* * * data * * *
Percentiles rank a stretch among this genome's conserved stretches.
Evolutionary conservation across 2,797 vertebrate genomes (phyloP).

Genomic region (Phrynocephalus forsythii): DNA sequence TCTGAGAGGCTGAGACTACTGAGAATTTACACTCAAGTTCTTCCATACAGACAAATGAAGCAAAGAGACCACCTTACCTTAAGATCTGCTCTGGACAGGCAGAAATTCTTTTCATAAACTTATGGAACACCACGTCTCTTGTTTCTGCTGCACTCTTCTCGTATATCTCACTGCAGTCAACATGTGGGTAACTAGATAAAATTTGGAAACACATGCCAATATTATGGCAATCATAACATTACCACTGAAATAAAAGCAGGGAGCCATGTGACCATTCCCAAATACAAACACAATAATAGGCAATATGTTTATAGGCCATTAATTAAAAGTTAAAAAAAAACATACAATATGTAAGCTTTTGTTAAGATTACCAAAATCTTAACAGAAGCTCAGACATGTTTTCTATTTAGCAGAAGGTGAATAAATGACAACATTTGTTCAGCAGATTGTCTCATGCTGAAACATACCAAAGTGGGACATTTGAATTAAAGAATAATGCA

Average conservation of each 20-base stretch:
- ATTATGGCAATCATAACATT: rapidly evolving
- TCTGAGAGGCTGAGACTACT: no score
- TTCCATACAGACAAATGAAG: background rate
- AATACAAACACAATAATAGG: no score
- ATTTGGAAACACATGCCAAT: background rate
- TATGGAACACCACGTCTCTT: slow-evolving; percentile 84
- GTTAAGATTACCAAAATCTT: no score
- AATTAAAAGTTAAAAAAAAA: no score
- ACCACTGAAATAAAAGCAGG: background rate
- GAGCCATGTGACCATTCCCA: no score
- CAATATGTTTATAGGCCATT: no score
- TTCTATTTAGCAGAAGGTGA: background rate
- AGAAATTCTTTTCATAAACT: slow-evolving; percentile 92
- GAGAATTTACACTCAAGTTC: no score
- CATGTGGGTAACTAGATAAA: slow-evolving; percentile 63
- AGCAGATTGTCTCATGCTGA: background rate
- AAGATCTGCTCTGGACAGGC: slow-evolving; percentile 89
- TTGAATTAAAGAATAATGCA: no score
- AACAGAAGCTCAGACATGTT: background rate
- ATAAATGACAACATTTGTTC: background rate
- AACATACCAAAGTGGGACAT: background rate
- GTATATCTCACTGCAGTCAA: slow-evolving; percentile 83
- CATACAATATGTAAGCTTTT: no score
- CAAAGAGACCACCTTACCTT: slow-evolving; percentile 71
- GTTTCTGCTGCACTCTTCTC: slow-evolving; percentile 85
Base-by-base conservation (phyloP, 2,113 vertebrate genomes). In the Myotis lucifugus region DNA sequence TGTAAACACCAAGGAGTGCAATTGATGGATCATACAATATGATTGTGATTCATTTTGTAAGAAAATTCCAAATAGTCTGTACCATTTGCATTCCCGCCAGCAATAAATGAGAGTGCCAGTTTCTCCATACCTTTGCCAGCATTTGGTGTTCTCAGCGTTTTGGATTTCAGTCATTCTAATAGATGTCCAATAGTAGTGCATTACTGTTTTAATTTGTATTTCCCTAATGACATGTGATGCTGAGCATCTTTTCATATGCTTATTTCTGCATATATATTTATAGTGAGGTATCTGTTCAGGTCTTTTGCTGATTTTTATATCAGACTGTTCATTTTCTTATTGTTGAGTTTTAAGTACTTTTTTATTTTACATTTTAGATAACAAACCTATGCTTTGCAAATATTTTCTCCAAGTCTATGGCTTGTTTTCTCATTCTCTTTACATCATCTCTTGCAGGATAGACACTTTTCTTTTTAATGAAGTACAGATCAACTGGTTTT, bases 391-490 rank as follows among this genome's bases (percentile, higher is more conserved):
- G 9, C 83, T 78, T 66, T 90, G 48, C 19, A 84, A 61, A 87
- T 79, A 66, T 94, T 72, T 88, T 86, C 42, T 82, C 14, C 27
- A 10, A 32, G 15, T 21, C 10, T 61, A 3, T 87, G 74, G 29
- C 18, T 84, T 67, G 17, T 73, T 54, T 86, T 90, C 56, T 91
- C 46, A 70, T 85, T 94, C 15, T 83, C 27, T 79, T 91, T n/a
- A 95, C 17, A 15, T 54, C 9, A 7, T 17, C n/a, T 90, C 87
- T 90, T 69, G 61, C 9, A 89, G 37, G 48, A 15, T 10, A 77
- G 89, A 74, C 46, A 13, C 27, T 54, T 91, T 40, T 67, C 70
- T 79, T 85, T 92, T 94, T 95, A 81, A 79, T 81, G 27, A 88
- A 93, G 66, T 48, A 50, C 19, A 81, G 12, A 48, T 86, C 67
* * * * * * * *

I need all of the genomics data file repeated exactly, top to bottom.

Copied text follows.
Percentiles rank a stretch among this genome's conserved stretches.
Evolutionary conservation across 2,797 vertebrate genomes (phyloP).

Genomic region (Phrynocephalus forsythii): DNA sequence TCTGAGAGGCTGAGACTACTGAGAATTTACACTCAAGTTCTTCCATACAGACAAATGAAGCAAAGAGACCACCTTACCTTAAGATCTGCTCTGGACAGGCAGAAATTCTTTTCATAAACTTATGGAACACCACGTCTCTTGTTTCTGCTGCACTCTTCTCGTATATCTCACTGCAGTCAACATGTGGGTAACTAGATAAAATTTGGAAACACATGCCAATATTATGGCAATCATAACATTACCACTGAAATAAAAGCAGGGAGCCATGTGACCATTCCCAAATACAAACACAATAATAGGCAATATGTTTATAGGCCATTAATTAAAAGTTAAAAAAAAACATACAATATGTAAGCTTTTGTTAAGATTACCAAAATCTTAACAGAAGCTCAGACATGTTTTCTATTTAGCAGAAGGTGAATAAATGACAACATTTGTTCAGCAGATTGTCTCATGCTGAAACATACCAAAGTGGGACATTTGAATTAAAGAATAATGCA

Average conservation of each 20-base stretch:
- ATTATGGCAATCATAACATT: rapidly evolving
- TCTGAGAGGCTGAGACTACT: no score
- TTCCATACAGACAAATGAAG: background rate
- AATACAAACACAATAATAGG: no score
- ATTTGGAAACACATGCCAAT: background rate
- TATGGAACACCACGTCTCTT: slow-evolving; percentile 84
- GTTAAGATTACCAAAATCTT: no score
- AATTAAAAGTTAAAAAAAAA: no score
- ACCACTGAAATAAAAGCAGG: background rate
- GAGCCATGTGACCATTCCCA: no score
- CAATATGTTTATAGGCCATT: no score
- TTCTATTTAGCAGAAGGTGA: background rate
- AGAAATTCTTTTCATAAACT: slow-evolving; percentile 92
- GAGAATTTACACTCAAGTTC: no score
- CATGTGGGTAACTAGATAAA: slow-evolving; percentile 63
- AGCAGATTGTCTCATGCTGA: background rate
- AAGATCTGCTCTGGACAGGC: slow-evolving; percentile 89
- TTGAATTAAAGAATAATGCA: no score
- AACAGAAGCTCAGACATGTT: background rate
- ATAAATGACAACATTTGTTC: background rate
- AACATACCAAAGTGGGACAT: background rate
- GTATATCTCACTGCAGTCAA: slow-evolving; percentile 83
- CATACAATATGTAAGCTTTT: no score
- CAAAGAGACCACCTTACCTT: slow-evolving; percentile 71
- GTTTCTGCTGCACTCTTCTC: slow-evolving; percentile 85
Base-by-base conservation (phyloP, 2,113 vertebrate genomes). In the Myotis lucifugus region DNA sequence TGTAAACACCAAGGAGTGCAATTGATGGATCATACAATATGATTGTGATTCATTTTGTAAGAAAATTCCAAATAGTCTGTACCATTTGCATTCCCGCCAGCAATAAATGAGAGTGCCAGTTTCTCCATACCTTTGCCAGCATTTGGTGTTCTCAGCGTTTTGGATTTCAGTCATTCTAATAGATGTCCAATAGTAGTGCATTACTGTTTTAATTTGTATTTCCCTAATGACATGTGATGCTGAGCATCTTTTCATATGCTTATTTCTGCATATATATTTATAGTGAGGTATCTGTTCAGGTCTTTTGCTGATTTTTATATCAGACTGTTCATTTTCTTATTGTTGAGTTTTAAGTACTTTTTTATTTTACATTTTAGATAACAAACCTATGCTTTGCAAATATTTTCTCCAAGTCTATGGCTTGTTTTCTCATTCTCTTTACATCATCTCTTGCAGGATAGACACTTTTCTTTTTAATGAAGTACAGATCAACTGGTTTT, bases 391-490 rank as follows among this genome's bases (percentile, higher is more conserved):
- G 9, C 83, T 78, T 66, T 90, G 48, C 19, A 84, A 61, A 87
- T 79, A 66, T 94, T 72, T 88, T 86, C 42, T 82, C 14, C 27
- A 10, A 32, G 15, T 21, C 10, T 61, A 3, T 87, G 74, G 29
- C 18, T 84, T 67, G 17, T 73, T 54, T 86, T 90, C 56, T 91
- C 46, A 70, T 85, T 94, C 15, T 83, C 27, T 79, T 91, T n/a
- A 95, C 17, A 15, T 54, C 9, A 7, T 17, C n/a, T 90, C 87
- T 90, T 69, G 61, C 9, A 89, G 37, G 48, A 15, T 10, A 77
- G 89, A 74, C 46, A 13, C 27, T 54, T 91, T 40, T 67, C 70
- T 79, T 85, T 92, T 94, T 95, A 81, A 79, T 81, G 27, A 88
- A 93, G 66, T 48, A 50, C 19, A 81, G 12, A 48, T 86, C 67